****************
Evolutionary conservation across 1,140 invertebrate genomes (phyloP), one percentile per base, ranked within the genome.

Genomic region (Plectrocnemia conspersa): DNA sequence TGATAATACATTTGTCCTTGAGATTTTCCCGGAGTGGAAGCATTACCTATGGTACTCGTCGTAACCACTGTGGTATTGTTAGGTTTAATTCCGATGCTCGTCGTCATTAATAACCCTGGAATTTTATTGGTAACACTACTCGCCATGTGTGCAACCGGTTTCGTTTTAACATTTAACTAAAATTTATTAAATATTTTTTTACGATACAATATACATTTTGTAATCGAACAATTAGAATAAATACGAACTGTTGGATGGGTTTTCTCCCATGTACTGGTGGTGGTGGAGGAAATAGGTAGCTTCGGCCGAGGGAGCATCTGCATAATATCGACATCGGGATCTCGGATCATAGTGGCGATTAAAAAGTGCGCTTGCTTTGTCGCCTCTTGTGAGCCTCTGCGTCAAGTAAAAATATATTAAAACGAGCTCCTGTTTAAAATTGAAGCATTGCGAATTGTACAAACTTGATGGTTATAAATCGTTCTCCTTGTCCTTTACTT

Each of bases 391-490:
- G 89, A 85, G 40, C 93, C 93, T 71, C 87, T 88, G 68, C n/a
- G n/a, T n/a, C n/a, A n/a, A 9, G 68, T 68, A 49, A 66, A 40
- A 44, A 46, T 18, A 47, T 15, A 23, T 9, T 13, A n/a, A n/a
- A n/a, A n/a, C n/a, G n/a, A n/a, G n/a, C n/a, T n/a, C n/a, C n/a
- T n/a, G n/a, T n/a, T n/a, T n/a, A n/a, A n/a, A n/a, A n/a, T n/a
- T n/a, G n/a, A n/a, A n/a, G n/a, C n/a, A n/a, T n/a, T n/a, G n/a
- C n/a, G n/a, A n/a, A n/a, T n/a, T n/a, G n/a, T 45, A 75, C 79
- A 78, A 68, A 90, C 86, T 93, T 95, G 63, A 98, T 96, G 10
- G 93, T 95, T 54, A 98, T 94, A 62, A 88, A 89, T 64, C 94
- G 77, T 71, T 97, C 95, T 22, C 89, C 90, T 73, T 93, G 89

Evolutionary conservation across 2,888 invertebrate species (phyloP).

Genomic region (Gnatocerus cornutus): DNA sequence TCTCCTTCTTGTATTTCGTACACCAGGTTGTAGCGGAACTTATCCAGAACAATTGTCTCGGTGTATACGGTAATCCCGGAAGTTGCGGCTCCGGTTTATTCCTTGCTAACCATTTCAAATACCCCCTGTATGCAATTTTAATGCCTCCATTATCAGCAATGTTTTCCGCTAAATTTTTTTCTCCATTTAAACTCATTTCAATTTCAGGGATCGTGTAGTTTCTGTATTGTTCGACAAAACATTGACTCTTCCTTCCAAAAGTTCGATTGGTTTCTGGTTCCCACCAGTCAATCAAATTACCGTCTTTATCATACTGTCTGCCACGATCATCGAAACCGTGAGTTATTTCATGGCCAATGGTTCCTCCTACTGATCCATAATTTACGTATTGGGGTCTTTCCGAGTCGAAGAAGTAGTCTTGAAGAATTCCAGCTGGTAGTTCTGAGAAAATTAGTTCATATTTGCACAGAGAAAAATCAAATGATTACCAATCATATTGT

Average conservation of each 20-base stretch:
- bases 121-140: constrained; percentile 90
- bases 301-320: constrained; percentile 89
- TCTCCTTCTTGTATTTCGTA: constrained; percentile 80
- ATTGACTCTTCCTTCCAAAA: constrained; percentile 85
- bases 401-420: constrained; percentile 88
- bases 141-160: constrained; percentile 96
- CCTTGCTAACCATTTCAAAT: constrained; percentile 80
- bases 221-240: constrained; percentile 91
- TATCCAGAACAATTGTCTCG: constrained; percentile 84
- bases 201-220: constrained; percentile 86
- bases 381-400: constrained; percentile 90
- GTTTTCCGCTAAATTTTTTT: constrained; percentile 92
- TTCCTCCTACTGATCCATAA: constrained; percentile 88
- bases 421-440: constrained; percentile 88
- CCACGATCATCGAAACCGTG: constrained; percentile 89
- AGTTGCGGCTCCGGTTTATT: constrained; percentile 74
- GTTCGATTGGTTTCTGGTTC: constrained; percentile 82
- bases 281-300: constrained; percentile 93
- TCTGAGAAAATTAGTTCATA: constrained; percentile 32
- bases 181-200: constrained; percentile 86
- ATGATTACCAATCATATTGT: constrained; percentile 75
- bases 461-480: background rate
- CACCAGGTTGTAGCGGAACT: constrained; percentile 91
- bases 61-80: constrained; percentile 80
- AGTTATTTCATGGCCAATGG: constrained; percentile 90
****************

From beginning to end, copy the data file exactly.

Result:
Evolutionary conservation across 1,140 invertebrate genomes (phyloP), one percentile per base, ranked within the genome.

Genomic region (Plectrocnemia conspersa): DNA sequence TGATAATACATTTGTCCTTGAGATTTTCCCGGAGTGGAAGCATTACCTATGGTACTCGTCGTAACCACTGTGGTATTGTTAGGTTTAATTCCGATGCTCGTCGTCATTAATAACCCTGGAATTTTATTGGTAACACTACTCGCCATGTGTGCAACCGGTTTCGTTTTAACATTTAACTAAAATTTATTAAATATTTTTTTACGATACAATATACATTTTGTAATCGAACAATTAGAATAAATACGAACTGTTGGATGGGTTTTCTCCCATGTACTGGTGGTGGTGGAGGAAATAGGTAGCTTCGGCCGAGGGAGCATCTGCATAATATCGACATCGGGATCTCGGATCATAGTGGCGATTAAAAAGTGCGCTTGCTTTGTCGCCTCTTGTGAGCCTCTGCGTCAAGTAAAAATATATTAAAACGAGCTCCTGTTTAAAATTGAAGCATTGCGAATTGTACAAACTTGATGGTTATAAATCGTTCTCCTTGTCCTTTACTT

Each of bases 391-490:
- G 89, A 85, G 40, C 93, C 93, T 71, C 87, T 88, G 68, C n/a
- G n/a, T n/a, C n/a, A n/a, A 9, G 68, T 68, A 49, A 66, A 40
- A 44, A 46, T 18, A 47, T 15, A 23, T 9, T 13, A n/a, A n/a
- A n/a, A n/a, C n/a, G n/a, A n/a, G n/a, C n/a, T n/a, C n/a, C n/a
- T n/a, G n/a, T n/a, T n/a, T n/a, A n/a, A n/a, A n/a, A n/a, T n/a
- T n/a, G n/a, A n/a, A n/a, G n/a, C n/a, A n/a, T n/a, T n/a, G n/a
- C n/a, G n/a, A n/a, A n/a, T n/a, T n/a, G n/a, T 45, A 75, C 79
- A 78, A 68, A 90, C 86, T 93, T 95, G 63, A 98, T 96, G 10
- G 93, T 95, T 54, A 98, T 94, A 62, A 88, A 89, T 64, C 94
- G 77, T 71, T 97, C 95, T 22, C 89, C 90, T 73, T 93, G 89

Evolutionary conservation across 2,888 invertebrate species (phyloP).

Genomic region (Gnatocerus cornutus): DNA sequence TCTCCTTCTTGTATTTCGTACACCAGGTTGTAGCGGAACTTATCCAGAACAATTGTCTCGGTGTATACGGTAATCCCGGAAGTTGCGGCTCCGGTTTATTCCTTGCTAACCATTTCAAATACCCCCTGTATGCAATTTTAATGCCTCCATTATCAGCAATGTTTTCCGCTAAATTTTTTTCTCCATTTAAACTCATTTCAATTTCAGGGATCGTGTAGTTTCTGTATTGTTCGACAAAACATTGACTCTTCCTTCCAAAAGTTCGATTGGTTTCTGGTTCCCACCAGTCAATCAAATTACCGTCTTTATCATACTGTCTGCCACGATCATCGAAACCGTGAGTTATTTCATGGCCAATGGTTCCTCCTACTGATCCATAATTTACGTATTGGGGTCTTTCCGAGTCGAAGAAGTAGTCTTGAAGAATTCCAGCTGGTAGTTCTGAGAAAATTAGTTCATATTTGCACAGAGAAAAATCAAATGATTACCAATCATATTGT

Average conservation of each 20-base stretch:
- bases 121-140: constrained; percentile 90
- bases 301-320: constrained; percentile 89
- TCTCCTTCTTGTATTTCGTA: constrained; percentile 80
- ATTGACTCTTCCTTCCAAAA: constrained; percentile 85
- bases 401-420: constrained; percentile 88
- bases 141-160: constrained; percentile 96
- CCTTGCTAACCATTTCAAAT: constrained; percentile 80
- bases 221-240: constrained; percentile 91
- TATCCAGAACAATTGTCTCG: constrained; percentile 84
- bases 201-220: constrained; percentile 86
- bases 381-400: constrained; percentile 90
- GTTTTCCGCTAAATTTTTTT: constrained; percentile 92
- TTCCTCCTACTGATCCATAA: constrained; percentile 88
- bases 421-440: constrained; percentile 88
- CCACGATCATCGAAACCGTG: constrained; percentile 89
- AGTTGCGGCTCCGGTTTATT: constrained; percentile 74
- GTTCGATTGGTTTCTGGTTC: constrained; percentile 82
- bases 281-300: constrained; percentile 93
- TCTGAGAAAATTAGTTCATA: constrained; percentile 32
- bases 181-200: constrained; percentile 86
- ATGATTACCAATCATATTGT: constrained; percentile 75
- bases 461-480: background rate
- CACCAGGTTGTAGCGGAACT: constrained; percentile 91
- bases 61-80: constrained; percentile 80
- AGTTATTTCATGGCCAATGG: constrained; percentile 90